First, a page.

LIVESAY: No, not at all. We have no writers like Sartre or Simone de Beauvoir who believe that the writer in any country must be committed to seek better things for humanity. If he doesn't speak out then he's committed to reaction.
T: Certainly there must be some writers whom you read nowadays and admire, whom you could recommend to other people?
LIVESAY: I had high hopes for the grass roots poets in Canada like Milton Acorn, Al Purdy and Pat Lane. And Pat Lowther was certainly very much a committed poet before her murder. And Tom Wayman. It would seem to me that these poets and those that follow with them are speaking out, but there isn't anything like the commitment of the writers in the thirties. We were so stirred up by what was happening in Spain. The takeovers by Mussolini and Hitler created an anti-Franco situation in Canada which was very strong.
T: We have lots of capable wordslingers, but very few people are concerned with international matters.
LIVESAY: It's pitiful what some of the young writers are doing. They are completely ignoring what's happening in the world, which is the threat of nuclear war. But it isn't so with the youngest group. I've been in contact with students in Ottawa and Manitoba who are nineteen and twenty and they seem very concerned.
T: In the thirties, when you were writing for New Frontier, you were more consciously propagandist in your poems than you are now.
LIVESAY: Well, in those days you didn't have any mass media. You didn't have people participating so much in the level of, say, folk songs or jazz. Now the scene is changed. Beginning with the sixties, in Canada and perhaps around the world, the poet is now asked to come and speak to musical gatherings or pop weekends. There was never any of this in the thirties. Of course we tried to join in on picket lines and have mass chants, but it was somewhat schematic, or unreal. What's very good today is that poets are now part of popular art. I don't spurn popular art. Many songsters are very good poets.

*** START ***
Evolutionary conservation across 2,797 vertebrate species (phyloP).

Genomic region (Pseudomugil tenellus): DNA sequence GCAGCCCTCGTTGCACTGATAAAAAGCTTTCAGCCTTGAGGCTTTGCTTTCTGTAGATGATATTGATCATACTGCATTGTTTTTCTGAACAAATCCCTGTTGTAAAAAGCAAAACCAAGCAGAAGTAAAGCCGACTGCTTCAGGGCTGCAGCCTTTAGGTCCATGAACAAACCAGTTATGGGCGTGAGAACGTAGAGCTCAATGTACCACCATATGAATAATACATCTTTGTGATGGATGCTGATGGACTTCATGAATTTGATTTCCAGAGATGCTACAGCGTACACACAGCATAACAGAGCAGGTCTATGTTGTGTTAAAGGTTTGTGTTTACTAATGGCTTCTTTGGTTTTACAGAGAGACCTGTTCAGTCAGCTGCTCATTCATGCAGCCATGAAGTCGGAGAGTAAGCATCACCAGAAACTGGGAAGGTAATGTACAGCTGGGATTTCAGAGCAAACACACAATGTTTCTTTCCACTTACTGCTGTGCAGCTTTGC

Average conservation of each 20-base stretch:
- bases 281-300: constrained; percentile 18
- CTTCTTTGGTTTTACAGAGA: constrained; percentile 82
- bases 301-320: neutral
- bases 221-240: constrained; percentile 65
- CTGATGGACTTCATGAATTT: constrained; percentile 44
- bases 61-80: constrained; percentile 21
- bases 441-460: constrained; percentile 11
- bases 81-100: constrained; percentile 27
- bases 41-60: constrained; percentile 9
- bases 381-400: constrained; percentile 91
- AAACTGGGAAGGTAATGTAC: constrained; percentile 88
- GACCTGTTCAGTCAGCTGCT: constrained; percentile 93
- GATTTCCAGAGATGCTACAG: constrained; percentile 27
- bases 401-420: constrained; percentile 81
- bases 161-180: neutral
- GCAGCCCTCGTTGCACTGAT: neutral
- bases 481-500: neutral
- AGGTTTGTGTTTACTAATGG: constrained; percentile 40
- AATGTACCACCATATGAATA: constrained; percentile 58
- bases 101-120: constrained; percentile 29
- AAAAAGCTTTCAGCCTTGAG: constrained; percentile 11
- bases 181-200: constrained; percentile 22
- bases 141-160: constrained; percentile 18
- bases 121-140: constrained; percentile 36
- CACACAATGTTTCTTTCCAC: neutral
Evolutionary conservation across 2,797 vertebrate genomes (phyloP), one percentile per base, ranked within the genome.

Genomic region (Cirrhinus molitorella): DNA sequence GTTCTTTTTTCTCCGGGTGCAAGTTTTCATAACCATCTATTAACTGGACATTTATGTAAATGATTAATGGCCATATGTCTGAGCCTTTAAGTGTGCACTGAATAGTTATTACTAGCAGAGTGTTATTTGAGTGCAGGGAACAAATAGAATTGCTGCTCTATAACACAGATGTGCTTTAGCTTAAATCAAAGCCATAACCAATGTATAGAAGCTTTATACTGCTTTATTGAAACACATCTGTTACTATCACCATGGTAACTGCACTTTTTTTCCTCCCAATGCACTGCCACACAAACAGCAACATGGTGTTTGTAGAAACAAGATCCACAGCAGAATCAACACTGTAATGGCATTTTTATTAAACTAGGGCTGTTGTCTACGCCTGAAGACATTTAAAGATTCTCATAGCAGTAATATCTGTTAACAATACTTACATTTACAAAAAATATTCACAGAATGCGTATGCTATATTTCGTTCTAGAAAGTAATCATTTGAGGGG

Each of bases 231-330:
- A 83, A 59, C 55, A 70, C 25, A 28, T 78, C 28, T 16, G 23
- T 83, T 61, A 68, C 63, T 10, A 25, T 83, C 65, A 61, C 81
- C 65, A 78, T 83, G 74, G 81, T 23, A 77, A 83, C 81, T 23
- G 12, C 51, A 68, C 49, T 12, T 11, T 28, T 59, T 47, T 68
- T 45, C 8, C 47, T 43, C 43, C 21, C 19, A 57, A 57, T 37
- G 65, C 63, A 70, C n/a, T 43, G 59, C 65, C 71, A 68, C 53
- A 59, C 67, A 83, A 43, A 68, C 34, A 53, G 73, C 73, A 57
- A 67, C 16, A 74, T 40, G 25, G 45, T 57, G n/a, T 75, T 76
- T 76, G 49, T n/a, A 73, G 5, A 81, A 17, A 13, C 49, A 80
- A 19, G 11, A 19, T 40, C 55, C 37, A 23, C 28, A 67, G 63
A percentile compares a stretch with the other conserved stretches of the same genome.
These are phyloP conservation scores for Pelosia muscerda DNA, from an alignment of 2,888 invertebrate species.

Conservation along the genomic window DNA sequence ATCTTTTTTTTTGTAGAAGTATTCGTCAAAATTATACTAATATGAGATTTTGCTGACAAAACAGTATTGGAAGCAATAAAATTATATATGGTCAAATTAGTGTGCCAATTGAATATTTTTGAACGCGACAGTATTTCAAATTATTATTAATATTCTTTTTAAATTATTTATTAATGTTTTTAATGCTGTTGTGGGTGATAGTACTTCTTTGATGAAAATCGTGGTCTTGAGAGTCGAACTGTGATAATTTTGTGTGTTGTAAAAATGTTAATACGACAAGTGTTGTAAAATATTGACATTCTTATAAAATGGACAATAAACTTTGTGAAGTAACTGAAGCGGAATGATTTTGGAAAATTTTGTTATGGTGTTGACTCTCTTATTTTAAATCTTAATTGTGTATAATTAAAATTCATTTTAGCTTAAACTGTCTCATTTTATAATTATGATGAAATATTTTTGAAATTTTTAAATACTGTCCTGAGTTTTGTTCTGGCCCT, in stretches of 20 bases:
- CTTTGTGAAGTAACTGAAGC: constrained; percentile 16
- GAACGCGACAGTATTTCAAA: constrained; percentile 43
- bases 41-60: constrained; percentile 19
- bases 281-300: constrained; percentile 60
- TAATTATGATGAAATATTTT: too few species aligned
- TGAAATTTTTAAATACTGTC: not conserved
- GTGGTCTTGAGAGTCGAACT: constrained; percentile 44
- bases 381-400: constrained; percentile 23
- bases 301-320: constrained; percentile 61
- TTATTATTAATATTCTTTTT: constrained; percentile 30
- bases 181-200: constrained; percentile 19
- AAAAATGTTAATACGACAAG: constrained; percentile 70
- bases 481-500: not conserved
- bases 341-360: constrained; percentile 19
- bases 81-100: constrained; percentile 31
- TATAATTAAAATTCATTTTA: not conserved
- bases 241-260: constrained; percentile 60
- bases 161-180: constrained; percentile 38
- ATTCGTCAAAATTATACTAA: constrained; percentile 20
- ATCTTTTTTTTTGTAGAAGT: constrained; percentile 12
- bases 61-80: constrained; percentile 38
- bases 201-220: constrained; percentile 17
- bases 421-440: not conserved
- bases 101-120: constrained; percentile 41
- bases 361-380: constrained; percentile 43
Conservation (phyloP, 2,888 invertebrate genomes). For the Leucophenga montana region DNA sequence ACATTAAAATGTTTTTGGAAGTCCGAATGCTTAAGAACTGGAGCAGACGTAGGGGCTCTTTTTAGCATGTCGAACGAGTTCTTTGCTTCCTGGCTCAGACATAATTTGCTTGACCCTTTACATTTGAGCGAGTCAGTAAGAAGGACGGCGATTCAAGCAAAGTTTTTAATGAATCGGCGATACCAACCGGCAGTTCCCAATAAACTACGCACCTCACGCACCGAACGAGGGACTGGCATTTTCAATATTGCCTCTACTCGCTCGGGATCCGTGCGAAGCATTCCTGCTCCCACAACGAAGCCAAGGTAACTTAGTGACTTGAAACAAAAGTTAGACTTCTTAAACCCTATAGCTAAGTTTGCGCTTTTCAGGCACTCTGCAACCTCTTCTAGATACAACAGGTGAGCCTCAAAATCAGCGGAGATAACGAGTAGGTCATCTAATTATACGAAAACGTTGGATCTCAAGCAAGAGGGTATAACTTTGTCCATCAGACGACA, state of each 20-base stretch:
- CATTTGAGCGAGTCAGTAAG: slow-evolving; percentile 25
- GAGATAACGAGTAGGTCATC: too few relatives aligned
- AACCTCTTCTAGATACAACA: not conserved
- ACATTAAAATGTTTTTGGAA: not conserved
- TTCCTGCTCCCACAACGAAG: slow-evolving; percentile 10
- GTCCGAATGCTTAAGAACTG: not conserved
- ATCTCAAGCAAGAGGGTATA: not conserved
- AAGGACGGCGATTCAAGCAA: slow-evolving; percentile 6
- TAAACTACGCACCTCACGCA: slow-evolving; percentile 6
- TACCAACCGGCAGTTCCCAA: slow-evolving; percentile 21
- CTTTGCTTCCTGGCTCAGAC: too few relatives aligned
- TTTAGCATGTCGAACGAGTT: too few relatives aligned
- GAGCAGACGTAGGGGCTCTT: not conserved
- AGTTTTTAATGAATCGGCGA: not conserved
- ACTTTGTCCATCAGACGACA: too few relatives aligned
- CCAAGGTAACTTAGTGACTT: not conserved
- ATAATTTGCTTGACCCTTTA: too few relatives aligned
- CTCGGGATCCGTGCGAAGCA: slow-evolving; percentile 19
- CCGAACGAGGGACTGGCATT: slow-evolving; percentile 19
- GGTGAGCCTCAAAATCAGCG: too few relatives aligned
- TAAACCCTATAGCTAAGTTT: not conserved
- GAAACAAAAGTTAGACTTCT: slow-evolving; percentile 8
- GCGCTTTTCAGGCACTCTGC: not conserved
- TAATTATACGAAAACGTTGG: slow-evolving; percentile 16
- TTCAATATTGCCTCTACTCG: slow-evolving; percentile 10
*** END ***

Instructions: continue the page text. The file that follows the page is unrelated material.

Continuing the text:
T: In your poem, "Last Letter," you write: "I am certain now, in love, women are more committed." Do you think that opinion will ever change?
LIVESAY: It's going to be very tough. Young men are having an awful time adjusting to the idea that a woman is a person, completely free to do what she pleases. I have confessions from young men who tell me their problems with their girlfriends. I sympathize with them, but we're absolutely flooded with television and magazines which work against change. The consumer market for women's products is appalling! Girls must have more and more dresses for more and more occasions to attract men. How are you ever going to break that down?
T: Let's talk a little about your latest book of poetry. Is the title Ice Age intended to have personal and political implications?
LIVESAY: And human. I had been reading, as we all have, of the possible changes in our world climate. The ice age is moving down again. This is a symbol of what's happening to humanity psychologically and spiritually. And of course personally, as one is approaching seventy, one begins to sense that this will be the end. All I have said will turn to ice.
T: Your style as a poet has not fluctuated a great deal since you began writing. How consciously have you been concerned with manipulation of technique?